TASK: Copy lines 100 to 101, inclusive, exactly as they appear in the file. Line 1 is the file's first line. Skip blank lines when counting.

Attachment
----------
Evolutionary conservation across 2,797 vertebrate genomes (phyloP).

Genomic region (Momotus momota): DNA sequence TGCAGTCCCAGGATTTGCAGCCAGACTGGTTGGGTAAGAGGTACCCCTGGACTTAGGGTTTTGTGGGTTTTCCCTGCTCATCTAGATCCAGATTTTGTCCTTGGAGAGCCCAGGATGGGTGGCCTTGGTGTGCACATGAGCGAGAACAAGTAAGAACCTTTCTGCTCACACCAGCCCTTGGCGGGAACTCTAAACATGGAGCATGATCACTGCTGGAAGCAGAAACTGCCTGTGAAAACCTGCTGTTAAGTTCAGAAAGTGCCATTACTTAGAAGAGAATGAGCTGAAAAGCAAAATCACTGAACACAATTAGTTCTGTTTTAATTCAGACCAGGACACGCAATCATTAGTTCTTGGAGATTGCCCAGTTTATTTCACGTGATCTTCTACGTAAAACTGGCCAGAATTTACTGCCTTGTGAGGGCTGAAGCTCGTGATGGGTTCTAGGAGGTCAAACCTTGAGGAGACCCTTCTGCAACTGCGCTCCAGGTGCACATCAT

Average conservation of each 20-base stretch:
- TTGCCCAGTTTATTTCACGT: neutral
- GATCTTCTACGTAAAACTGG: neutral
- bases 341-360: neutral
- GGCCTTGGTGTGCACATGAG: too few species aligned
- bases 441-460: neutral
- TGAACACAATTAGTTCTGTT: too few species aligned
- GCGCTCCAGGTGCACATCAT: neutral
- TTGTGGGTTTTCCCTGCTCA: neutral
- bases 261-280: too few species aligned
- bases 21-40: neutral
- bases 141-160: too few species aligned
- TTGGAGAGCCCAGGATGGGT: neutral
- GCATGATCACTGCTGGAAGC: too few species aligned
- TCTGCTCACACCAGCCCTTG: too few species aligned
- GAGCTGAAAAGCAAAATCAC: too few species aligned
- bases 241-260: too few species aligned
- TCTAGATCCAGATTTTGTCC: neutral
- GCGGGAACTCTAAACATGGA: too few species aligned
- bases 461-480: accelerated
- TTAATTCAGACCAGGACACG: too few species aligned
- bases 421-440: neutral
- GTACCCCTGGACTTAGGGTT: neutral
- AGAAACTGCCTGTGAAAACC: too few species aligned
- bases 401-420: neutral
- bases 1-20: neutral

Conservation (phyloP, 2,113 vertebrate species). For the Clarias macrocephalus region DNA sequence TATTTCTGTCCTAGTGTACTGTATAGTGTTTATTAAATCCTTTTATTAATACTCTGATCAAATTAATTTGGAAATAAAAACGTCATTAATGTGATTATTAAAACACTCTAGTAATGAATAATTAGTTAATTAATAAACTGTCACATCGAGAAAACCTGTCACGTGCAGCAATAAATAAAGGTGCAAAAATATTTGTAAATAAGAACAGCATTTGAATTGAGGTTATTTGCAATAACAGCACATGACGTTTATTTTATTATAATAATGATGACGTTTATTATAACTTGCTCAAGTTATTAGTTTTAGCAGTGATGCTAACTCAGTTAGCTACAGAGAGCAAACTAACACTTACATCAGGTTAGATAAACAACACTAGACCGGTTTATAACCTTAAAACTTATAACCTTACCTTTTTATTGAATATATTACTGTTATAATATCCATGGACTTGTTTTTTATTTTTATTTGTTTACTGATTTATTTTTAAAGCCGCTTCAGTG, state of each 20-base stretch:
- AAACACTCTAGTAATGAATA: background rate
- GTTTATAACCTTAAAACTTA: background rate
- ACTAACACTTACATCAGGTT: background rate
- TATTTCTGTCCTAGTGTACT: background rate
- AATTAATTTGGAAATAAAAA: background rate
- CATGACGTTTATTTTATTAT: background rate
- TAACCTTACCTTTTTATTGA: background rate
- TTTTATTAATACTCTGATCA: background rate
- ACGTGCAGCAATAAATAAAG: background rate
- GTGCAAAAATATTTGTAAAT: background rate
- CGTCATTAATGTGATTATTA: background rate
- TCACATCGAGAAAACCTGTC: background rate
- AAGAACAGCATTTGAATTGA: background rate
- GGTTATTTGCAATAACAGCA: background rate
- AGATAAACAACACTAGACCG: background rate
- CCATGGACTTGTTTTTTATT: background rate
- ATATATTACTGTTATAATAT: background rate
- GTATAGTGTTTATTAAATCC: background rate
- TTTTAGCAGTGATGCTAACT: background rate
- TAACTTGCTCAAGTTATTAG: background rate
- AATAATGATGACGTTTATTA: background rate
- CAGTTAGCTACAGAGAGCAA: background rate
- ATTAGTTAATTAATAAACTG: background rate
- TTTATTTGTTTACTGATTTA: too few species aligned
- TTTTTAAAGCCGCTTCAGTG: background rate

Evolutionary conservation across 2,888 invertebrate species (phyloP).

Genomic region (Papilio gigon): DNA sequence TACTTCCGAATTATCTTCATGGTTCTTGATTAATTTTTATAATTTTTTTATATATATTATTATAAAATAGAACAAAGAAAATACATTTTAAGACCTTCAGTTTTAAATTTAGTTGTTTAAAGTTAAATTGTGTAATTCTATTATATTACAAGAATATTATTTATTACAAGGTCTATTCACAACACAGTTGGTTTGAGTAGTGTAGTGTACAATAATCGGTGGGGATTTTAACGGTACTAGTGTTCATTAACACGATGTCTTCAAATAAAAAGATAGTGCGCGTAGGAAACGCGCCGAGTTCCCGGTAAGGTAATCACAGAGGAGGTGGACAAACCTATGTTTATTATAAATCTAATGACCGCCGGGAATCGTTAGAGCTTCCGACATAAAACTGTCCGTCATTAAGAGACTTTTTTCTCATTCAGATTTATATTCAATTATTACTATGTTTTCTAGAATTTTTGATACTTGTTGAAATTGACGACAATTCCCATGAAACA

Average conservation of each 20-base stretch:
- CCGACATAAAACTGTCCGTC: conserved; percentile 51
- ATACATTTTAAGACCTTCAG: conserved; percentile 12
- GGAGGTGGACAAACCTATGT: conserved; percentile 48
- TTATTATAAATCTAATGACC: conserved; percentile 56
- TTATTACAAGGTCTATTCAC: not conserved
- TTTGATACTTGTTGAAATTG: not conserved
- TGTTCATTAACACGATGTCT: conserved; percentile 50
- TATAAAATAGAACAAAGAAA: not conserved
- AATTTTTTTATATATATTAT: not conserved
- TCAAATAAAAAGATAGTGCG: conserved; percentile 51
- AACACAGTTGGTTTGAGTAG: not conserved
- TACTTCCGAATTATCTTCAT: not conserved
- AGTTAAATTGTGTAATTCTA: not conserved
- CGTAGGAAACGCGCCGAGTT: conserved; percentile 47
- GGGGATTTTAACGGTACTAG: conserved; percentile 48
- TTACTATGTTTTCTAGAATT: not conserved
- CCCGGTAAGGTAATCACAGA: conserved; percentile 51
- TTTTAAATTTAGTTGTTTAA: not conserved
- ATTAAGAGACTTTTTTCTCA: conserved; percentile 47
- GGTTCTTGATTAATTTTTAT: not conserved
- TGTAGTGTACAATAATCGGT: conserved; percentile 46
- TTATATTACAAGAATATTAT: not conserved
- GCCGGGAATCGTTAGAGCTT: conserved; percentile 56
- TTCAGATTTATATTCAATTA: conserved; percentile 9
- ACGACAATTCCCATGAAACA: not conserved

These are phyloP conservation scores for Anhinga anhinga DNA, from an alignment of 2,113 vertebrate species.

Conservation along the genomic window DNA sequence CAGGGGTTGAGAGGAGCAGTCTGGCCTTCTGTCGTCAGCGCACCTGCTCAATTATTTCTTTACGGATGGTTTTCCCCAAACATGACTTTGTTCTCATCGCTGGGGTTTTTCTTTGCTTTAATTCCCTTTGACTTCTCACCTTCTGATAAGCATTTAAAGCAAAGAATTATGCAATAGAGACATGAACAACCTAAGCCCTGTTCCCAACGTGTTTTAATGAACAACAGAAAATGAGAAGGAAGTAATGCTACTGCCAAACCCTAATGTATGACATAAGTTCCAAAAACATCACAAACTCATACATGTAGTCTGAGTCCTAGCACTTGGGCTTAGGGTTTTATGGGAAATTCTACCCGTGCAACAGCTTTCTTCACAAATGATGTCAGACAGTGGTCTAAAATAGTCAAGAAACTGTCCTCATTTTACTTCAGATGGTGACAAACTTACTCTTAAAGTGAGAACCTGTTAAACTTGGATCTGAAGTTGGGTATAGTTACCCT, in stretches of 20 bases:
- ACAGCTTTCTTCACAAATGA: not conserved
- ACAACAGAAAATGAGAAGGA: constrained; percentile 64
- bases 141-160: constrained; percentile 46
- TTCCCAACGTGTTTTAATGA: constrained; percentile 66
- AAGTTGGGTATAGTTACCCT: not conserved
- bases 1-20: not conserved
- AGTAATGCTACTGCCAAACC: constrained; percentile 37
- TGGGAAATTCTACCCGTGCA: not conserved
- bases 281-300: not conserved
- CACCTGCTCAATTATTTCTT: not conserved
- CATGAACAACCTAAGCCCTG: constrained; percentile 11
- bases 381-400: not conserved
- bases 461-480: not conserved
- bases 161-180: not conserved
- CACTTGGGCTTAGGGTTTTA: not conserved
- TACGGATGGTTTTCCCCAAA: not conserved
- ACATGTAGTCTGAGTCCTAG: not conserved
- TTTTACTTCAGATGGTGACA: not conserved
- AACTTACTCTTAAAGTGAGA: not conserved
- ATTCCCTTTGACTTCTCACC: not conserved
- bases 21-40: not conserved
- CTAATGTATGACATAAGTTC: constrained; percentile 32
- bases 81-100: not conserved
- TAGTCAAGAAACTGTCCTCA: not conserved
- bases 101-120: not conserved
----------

- TACGGATGGTTTTCCCCAAA: not conserved
- ACATGTAGTCTGAGTCCTAG: not conserved